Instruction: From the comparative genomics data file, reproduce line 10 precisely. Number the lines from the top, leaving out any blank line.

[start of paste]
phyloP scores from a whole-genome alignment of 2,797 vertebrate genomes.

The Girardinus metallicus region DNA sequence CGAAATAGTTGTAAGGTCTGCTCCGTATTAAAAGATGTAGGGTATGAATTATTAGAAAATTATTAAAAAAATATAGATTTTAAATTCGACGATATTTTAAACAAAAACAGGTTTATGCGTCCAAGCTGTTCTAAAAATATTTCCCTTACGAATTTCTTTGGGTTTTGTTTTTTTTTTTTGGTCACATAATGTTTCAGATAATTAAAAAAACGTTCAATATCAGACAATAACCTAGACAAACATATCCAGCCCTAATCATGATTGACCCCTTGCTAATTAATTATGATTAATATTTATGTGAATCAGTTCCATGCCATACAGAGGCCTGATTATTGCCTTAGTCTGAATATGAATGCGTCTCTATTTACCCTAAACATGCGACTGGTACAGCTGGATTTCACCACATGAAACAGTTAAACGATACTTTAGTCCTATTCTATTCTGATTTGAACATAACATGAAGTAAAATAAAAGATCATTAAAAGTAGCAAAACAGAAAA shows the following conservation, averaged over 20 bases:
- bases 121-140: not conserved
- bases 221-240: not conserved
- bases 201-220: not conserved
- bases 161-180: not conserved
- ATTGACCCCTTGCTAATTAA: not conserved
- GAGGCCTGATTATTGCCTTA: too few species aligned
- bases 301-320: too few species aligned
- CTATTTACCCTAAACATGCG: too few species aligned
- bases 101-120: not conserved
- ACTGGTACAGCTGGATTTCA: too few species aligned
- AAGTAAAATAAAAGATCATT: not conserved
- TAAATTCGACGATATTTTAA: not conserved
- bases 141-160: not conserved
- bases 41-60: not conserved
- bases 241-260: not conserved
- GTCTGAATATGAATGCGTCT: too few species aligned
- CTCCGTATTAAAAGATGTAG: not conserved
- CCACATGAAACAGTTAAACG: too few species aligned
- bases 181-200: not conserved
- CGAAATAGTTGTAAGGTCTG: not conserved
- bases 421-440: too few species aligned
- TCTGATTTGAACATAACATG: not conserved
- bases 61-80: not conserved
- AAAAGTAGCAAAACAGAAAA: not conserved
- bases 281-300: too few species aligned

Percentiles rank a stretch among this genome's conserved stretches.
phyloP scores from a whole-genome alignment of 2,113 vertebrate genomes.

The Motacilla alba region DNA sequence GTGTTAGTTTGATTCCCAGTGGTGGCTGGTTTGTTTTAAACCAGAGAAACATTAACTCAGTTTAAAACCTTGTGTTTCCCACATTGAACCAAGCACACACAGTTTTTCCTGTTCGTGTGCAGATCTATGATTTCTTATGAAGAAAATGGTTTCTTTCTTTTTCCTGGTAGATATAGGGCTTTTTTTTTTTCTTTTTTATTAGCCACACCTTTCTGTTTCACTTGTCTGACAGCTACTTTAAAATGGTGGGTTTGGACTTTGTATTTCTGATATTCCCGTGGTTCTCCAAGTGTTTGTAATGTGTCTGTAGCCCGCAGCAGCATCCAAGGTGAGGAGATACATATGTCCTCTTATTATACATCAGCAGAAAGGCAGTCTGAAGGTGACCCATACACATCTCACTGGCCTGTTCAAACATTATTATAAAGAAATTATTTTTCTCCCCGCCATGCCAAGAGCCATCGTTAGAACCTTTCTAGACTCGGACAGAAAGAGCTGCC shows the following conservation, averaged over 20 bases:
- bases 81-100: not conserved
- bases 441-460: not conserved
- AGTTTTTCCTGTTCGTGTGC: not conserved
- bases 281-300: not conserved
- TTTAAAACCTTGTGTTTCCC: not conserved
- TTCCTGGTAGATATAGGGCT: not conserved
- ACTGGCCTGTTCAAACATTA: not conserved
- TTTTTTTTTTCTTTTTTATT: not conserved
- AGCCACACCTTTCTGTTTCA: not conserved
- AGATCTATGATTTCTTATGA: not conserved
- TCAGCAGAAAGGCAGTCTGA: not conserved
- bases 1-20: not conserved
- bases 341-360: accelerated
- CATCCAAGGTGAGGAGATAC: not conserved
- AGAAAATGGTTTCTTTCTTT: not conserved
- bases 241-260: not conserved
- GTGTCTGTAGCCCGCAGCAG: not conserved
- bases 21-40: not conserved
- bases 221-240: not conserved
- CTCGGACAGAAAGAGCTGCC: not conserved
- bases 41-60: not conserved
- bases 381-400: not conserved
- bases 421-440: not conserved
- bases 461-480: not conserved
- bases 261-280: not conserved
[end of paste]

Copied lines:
- CTATTTACCCTAAACATGCG: too few species aligned